A subgroup analysis of baseline LDL cholesterol levels and LDL lowering rates in patients with cardiovascular disease indicated no significant differences, although there were some benefits in the prevention of cardiovascular risk in total analysis. A possible reason could be that although LDL cholesterol level is considered an important risk factor for cardiovascular disease in patients, this strong correlation was attenuated by non-traditional cardiovascular risk factors such as the severity of kidney disease, oxidative stress, and inflammation in patients with renal insufficiency [32, 33, 36, 39, 40]. This may suggest that cardiovascular risk in patients with CKD, which is a complex mechanism, does not have a simple connection with dyslipidaemia, and may be a less effective indicator of dyslipidaemia as the major causal factor. Therefore, the benefits of statin therapy on cardiovascular disease in patients with mild to moderate CKD could not be explained by a differential action on lipid levels.
The effect of statin therapy on renal function could be qualitatively evaluated in nine included studies [24–26, 28–33]. Five studies [14, 24, 31–33] have reported stable or no adverse effects on kidney function. Moreover, three trials [25, 26, 29] reported the renoprotective effect observed in the treatment group compared with the placebo group, and only one trial  reported adverse effects on kidney function. A possible reason could be that statin therapy reduces inflammation, which may slow the progression of tubulointerstitial nephritis, although a transient increase in proteinuria may be caused, and may protect against long-term renal damage . Therefore, we may conclude that statin therapy has no serious adverse effects on kidney function, and is possibly beneficial to kidney function; however, these arguments definitely need further study with more detailed data on kidney function at the patient level.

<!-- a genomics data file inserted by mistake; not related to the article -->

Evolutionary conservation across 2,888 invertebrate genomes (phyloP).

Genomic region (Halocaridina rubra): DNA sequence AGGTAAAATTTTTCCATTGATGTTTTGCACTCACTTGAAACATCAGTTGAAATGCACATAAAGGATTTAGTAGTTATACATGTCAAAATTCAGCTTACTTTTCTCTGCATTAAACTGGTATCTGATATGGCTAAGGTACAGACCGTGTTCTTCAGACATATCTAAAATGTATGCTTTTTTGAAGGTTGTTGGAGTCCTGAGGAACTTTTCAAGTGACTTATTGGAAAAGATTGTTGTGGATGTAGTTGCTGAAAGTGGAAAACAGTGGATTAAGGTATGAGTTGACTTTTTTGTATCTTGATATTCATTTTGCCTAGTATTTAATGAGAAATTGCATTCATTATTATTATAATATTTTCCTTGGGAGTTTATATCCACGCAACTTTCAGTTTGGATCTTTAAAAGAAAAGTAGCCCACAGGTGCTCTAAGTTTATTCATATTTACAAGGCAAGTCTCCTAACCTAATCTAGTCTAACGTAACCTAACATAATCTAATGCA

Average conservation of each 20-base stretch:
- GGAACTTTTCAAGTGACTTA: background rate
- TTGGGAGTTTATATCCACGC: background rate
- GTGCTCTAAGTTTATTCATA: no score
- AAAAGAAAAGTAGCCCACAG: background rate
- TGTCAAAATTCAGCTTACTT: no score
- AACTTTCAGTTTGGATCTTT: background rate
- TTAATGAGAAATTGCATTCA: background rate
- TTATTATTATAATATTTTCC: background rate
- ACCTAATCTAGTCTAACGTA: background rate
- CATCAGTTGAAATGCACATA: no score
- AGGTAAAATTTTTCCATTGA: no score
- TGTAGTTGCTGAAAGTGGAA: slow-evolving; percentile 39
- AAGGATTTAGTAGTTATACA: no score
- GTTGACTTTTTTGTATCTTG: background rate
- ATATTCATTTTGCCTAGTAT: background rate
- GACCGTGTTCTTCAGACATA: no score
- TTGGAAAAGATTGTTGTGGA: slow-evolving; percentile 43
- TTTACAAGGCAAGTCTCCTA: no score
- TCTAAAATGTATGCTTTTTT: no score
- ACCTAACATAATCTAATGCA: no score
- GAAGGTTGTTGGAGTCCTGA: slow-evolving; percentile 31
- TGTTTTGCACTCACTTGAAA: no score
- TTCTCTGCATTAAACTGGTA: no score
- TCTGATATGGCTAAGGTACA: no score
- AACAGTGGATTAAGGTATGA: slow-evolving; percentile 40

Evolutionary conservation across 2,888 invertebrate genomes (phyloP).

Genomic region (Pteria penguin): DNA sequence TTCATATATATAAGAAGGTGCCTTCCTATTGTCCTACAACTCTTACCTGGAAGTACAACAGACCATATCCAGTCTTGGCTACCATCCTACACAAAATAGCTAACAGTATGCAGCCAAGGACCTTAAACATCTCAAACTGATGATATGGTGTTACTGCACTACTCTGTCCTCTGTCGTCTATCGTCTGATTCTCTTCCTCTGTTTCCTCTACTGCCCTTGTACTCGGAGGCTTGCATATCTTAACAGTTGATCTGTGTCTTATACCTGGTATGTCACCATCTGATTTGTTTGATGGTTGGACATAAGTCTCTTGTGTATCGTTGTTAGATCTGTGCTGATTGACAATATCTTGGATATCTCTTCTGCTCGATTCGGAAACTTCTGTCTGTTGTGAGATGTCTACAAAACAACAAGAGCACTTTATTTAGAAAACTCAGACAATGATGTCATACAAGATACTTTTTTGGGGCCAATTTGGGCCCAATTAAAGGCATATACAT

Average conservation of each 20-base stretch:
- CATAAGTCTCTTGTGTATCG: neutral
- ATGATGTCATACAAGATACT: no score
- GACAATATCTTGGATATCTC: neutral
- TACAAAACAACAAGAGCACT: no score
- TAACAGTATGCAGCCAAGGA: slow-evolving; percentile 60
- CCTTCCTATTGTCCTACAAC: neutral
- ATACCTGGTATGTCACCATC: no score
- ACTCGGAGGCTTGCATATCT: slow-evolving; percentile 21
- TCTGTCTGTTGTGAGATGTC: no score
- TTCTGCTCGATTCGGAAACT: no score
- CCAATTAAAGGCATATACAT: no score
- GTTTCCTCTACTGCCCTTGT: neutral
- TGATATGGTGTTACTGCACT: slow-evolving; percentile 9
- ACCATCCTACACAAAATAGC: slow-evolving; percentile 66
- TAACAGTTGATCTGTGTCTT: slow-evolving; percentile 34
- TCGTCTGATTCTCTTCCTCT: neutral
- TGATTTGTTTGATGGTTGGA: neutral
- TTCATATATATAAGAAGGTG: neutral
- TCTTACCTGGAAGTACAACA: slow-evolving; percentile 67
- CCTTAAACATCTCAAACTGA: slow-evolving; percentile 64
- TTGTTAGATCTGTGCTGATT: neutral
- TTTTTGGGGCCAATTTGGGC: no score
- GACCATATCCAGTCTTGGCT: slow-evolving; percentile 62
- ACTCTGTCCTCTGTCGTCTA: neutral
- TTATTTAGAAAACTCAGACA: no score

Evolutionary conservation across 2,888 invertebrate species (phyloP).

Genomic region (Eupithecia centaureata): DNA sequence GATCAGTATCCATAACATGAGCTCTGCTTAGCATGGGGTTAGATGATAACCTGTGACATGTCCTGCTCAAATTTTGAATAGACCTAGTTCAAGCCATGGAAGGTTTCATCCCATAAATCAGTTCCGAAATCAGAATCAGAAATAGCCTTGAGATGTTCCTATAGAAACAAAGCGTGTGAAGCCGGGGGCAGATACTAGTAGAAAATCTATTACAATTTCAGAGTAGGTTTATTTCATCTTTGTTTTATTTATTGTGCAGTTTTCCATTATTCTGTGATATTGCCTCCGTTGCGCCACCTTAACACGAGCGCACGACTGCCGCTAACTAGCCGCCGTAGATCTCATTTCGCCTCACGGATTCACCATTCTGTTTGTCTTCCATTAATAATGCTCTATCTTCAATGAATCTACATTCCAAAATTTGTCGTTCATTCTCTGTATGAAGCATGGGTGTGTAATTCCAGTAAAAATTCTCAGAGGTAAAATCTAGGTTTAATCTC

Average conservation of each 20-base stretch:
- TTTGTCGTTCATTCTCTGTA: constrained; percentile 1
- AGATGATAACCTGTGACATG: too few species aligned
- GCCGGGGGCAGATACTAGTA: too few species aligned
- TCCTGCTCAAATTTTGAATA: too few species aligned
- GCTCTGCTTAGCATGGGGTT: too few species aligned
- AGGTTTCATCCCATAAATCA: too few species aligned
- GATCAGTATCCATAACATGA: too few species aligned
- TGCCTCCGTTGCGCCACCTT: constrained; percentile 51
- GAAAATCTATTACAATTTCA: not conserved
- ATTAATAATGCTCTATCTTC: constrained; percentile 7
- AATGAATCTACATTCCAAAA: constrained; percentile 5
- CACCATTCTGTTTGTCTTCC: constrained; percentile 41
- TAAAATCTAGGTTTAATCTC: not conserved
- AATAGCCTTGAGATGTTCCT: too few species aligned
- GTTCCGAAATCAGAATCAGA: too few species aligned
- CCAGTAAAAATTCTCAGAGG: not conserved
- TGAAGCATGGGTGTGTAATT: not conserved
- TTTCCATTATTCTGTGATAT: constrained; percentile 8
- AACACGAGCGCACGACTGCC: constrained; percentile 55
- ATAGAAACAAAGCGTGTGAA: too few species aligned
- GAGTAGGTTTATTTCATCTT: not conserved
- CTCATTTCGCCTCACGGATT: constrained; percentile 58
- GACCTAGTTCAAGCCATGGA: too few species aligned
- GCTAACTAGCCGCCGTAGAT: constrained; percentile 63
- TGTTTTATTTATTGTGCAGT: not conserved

Our analysis also found that statin therapy has no significant drug-related side effects such as rhabdomyolysis, cancer, or change in creatine phosphokinase levels compared with the control group. However, these conclusions might be unreliable because only a small number of trials were included in such subsets.
Our study also has some potential limitations. First, our result was based on published data, whereas individual patient data and original data were not available, which may limit the effective assessment of drug effects and safety. Second, the evaluation index of renal function differed in the included trials, which may affect the classification of CKD. Third, baseline characteristics such as the statin type, dosage, disease history, severity of CKD, and follow-up duration varied among included trials, which may have caused some heterogeneity. Last, publication bias was unavoidable in our study.